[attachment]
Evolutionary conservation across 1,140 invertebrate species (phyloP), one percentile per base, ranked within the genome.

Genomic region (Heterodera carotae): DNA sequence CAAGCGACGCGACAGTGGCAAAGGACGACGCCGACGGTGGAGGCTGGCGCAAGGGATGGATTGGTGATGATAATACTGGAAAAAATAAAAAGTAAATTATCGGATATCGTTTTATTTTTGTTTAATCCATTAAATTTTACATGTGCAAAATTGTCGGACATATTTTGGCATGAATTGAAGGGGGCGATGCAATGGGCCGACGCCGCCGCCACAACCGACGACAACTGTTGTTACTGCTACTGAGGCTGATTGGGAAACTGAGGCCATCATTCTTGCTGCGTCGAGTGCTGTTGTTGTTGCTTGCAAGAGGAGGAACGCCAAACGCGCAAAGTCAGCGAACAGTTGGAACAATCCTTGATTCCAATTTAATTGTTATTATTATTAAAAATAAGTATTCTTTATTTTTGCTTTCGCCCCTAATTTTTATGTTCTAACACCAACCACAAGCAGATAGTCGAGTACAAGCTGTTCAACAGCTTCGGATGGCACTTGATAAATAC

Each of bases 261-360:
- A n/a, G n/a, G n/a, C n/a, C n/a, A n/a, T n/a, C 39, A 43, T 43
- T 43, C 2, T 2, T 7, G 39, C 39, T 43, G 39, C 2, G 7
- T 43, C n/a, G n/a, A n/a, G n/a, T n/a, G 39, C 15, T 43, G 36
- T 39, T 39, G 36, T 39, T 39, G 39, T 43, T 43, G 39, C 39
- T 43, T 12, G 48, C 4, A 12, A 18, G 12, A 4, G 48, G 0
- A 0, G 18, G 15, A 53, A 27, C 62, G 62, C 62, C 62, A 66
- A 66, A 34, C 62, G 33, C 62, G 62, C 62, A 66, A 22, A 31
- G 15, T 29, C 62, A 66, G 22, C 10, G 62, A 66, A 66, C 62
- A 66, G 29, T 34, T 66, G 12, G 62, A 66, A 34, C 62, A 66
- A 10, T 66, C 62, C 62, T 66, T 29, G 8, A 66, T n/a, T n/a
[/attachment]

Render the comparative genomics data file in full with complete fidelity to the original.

Evolutionary conservation across 1,140 invertebrate species (phyloP), one percentile per base, ranked within the genome.

Genomic region (Heterodera carotae): DNA sequence CAAGCGACGCGACAGTGGCAAAGGACGACGCCGACGGTGGAGGCTGGCGCAAGGGATGGATTGGTGATGATAATACTGGAAAAAATAAAAAGTAAATTATCGGATATCGTTTTATTTTTGTTTAATCCATTAAATTTTACATGTGCAAAATTGTCGGACATATTTTGGCATGAATTGAAGGGGGCGATGCAATGGGCCGACGCCGCCGCCACAACCGACGACAACTGTTGTTACTGCTACTGAGGCTGATTGGGAAACTGAGGCCATCATTCTTGCTGCGTCGAGTGCTGTTGTTGTTGCTTGCAAGAGGAGGAACGCCAAACGCGCAAAGTCAGCGAACAGTTGGAACAATCCTTGATTCCAATTTAATTGTTATTATTATTAAAAATAAGTATTCTTTATTTTTGCTTTCGCCCCTAATTTTTATGTTCTAACACCAACCACAAGCAGATAGTCGAGTACAAGCTGTTCAACAGCTTCGGATGGCACTTGATAAATAC

Each of bases 261-360:
- A n/a, G n/a, G n/a, C n/a, C n/a, A n/a, T n/a, C 39, A 43, T 43
- T 43, C 2, T 2, T 7, G 39, C 39, T 43, G 39, C 2, G 7
- T 43, C n/a, G n/a, A n/a, G n/a, T n/a, G 39, C 15, T 43, G 36
- T 39, T 39, G 36, T 39, T 39, G 39, T 43, T 43, G 39, C 39
- T 43, T 12, G 48, C 4, A 12, A 18, G 12, A 4, G 48, G 0
- A 0, G 18, G 15, A 53, A 27, C 62, G 62, C 62, C 62, A 66
- A 66, A 34, C 62, G 33, C 62, G 62, C 62, A 66, A 22, A 31
- G 15, T 29, C 62, A 66, G 22, C 10, G 62, A 66, A 66, C 62
- A 66, G 29, T 34, T 66, G 12, G 62, A 66, A 34, C 62, A 66
- A 10, T 66, C 62, C 62, T 66, T 29, G 8, A 66, T n/a, T n/a